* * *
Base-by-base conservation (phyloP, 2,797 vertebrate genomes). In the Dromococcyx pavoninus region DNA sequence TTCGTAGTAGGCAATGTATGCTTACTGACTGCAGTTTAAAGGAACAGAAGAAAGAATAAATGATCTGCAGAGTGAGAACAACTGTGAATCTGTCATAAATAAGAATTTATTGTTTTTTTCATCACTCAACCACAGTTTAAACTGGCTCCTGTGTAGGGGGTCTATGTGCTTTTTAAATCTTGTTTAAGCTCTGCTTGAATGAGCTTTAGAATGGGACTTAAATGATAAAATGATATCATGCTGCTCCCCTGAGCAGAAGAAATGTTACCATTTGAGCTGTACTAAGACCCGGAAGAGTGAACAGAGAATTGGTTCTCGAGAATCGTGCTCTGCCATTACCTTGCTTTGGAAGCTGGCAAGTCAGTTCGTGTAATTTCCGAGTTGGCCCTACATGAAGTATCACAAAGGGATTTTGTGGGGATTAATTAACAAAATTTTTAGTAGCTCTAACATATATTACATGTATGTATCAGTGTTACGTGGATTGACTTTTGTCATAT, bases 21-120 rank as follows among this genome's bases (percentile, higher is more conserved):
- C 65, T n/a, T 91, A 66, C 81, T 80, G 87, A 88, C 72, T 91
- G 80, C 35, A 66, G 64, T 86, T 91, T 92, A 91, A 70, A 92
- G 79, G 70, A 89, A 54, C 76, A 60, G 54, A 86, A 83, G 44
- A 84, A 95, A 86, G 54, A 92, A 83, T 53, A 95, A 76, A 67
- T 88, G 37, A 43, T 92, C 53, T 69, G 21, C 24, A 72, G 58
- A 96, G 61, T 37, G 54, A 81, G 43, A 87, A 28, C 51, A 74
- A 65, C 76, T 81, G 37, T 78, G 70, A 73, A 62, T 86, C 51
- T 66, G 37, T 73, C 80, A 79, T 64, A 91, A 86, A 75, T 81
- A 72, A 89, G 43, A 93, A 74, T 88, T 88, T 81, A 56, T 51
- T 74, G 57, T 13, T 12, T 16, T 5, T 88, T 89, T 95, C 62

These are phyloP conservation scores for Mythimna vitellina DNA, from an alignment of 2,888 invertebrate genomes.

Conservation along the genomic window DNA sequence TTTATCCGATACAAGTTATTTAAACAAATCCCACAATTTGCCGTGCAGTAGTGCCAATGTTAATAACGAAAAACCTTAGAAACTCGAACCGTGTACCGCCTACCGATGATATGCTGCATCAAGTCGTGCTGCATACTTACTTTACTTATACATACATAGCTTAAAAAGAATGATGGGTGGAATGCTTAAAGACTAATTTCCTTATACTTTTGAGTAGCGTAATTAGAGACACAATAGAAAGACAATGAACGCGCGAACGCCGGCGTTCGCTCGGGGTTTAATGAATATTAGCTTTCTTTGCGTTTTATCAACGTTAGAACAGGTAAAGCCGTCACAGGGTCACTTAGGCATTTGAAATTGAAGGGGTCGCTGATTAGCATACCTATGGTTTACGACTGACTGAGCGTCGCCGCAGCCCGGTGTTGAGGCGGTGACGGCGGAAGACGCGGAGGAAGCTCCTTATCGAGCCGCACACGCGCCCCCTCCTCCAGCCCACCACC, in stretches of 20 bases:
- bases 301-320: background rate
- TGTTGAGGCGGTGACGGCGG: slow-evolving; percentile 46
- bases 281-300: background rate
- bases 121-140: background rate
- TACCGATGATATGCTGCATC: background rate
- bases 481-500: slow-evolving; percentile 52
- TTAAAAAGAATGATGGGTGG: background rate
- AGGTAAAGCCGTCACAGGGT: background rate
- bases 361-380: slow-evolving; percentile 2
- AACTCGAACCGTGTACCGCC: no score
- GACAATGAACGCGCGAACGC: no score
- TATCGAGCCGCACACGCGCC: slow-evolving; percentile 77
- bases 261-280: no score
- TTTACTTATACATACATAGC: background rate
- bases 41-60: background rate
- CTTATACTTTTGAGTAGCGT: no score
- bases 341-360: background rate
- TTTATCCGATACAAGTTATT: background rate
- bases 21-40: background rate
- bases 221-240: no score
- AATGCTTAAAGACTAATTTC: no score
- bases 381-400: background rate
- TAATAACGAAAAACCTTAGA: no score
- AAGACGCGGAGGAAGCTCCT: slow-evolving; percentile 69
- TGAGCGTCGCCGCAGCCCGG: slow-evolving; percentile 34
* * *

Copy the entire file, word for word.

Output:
Base-by-base conservation (phyloP, 2,797 vertebrate genomes). In the Dromococcyx pavoninus region DNA sequence TTCGTAGTAGGCAATGTATGCTTACTGACTGCAGTTTAAAGGAACAGAAGAAAGAATAAATGATCTGCAGAGTGAGAACAACTGTGAATCTGTCATAAATAAGAATTTATTGTTTTTTTCATCACTCAACCACAGTTTAAACTGGCTCCTGTGTAGGGGGTCTATGTGCTTTTTAAATCTTGTTTAAGCTCTGCTTGAATGAGCTTTAGAATGGGACTTAAATGATAAAATGATATCATGCTGCTCCCCTGAGCAGAAGAAATGTTACCATTTGAGCTGTACTAAGACCCGGAAGAGTGAACAGAGAATTGGTTCTCGAGAATCGTGCTCTGCCATTACCTTGCTTTGGAAGCTGGCAAGTCAGTTCGTGTAATTTCCGAGTTGGCCCTACATGAAGTATCACAAAGGGATTTTGTGGGGATTAATTAACAAAATTTTTAGTAGCTCTAACATATATTACATGTATGTATCAGTGTTACGTGGATTGACTTTTGTCATAT, bases 21-120 rank as follows among this genome's bases (percentile, higher is more conserved):
- C 65, T n/a, T 91, A 66, C 81, T 80, G 87, A 88, C 72, T 91
- G 80, C 35, A 66, G 64, T 86, T 91, T 92, A 91, A 70, A 92
- G 79, G 70, A 89, A 54, C 76, A 60, G 54, A 86, A 83, G 44
- A 84, A 95, A 86, G 54, A 92, A 83, T 53, A 95, A 76, A 67
- T 88, G 37, A 43, T 92, C 53, T 69, G 21, C 24, A 72, G 58
- A 96, G 61, T 37, G 54, A 81, G 43, A 87, A 28, C 51, A 74
- A 65, C 76, T 81, G 37, T 78, G 70, A 73, A 62, T 86, C 51
- T 66, G 37, T 73, C 80, A 79, T 64, A 91, A 86, A 75, T 81
- A 72, A 89, G 43, A 93, A 74, T 88, T 88, T 81, A 56, T 51
- T 74, G 57, T 13, T 12, T 16, T 5, T 88, T 89, T 95, C 62

These are phyloP conservation scores for Mythimna vitellina DNA, from an alignment of 2,888 invertebrate genomes.

Conservation along the genomic window DNA sequence TTTATCCGATACAAGTTATTTAAACAAATCCCACAATTTGCCGTGCAGTAGTGCCAATGTTAATAACGAAAAACCTTAGAAACTCGAACCGTGTACCGCCTACCGATGATATGCTGCATCAAGTCGTGCTGCATACTTACTTTACTTATACATACATAGCTTAAAAAGAATGATGGGTGGAATGCTTAAAGACTAATTTCCTTATACTTTTGAGTAGCGTAATTAGAGACACAATAGAAAGACAATGAACGCGCGAACGCCGGCGTTCGCTCGGGGTTTAATGAATATTAGCTTTCTTTGCGTTTTATCAACGTTAGAACAGGTAAAGCCGTCACAGGGTCACTTAGGCATTTGAAATTGAAGGGGTCGCTGATTAGCATACCTATGGTTTACGACTGACTGAGCGTCGCCGCAGCCCGGTGTTGAGGCGGTGACGGCGGAAGACGCGGAGGAAGCTCCTTATCGAGCCGCACACGCGCCCCCTCCTCCAGCCCACCACC, in stretches of 20 bases:
- bases 301-320: background rate
- TGTTGAGGCGGTGACGGCGG: slow-evolving; percentile 46
- bases 281-300: background rate
- bases 121-140: background rate
- TACCGATGATATGCTGCATC: background rate
- bases 481-500: slow-evolving; percentile 52
- TTAAAAAGAATGATGGGTGG: background rate
- AGGTAAAGCCGTCACAGGGT: background rate
- bases 361-380: slow-evolving; percentile 2
- AACTCGAACCGTGTACCGCC: no score
- GACAATGAACGCGCGAACGC: no score
- TATCGAGCCGCACACGCGCC: slow-evolving; percentile 77
- bases 261-280: no score
- TTTACTTATACATACATAGC: background rate
- bases 41-60: background rate
- CTTATACTTTTGAGTAGCGT: no score
- bases 341-360: background rate
- TTTATCCGATACAAGTTATT: background rate
- bases 21-40: background rate
- bases 221-240: no score
- AATGCTTAAAGACTAATTTC: no score
- bases 381-400: background rate
- TAATAACGAAAAACCTTAGA: no score
- AAGACGCGGAGGAAGCTCCT: slow-evolving; percentile 69
- TGAGCGTCGCCGCAGCCCGG: slow-evolving; percentile 34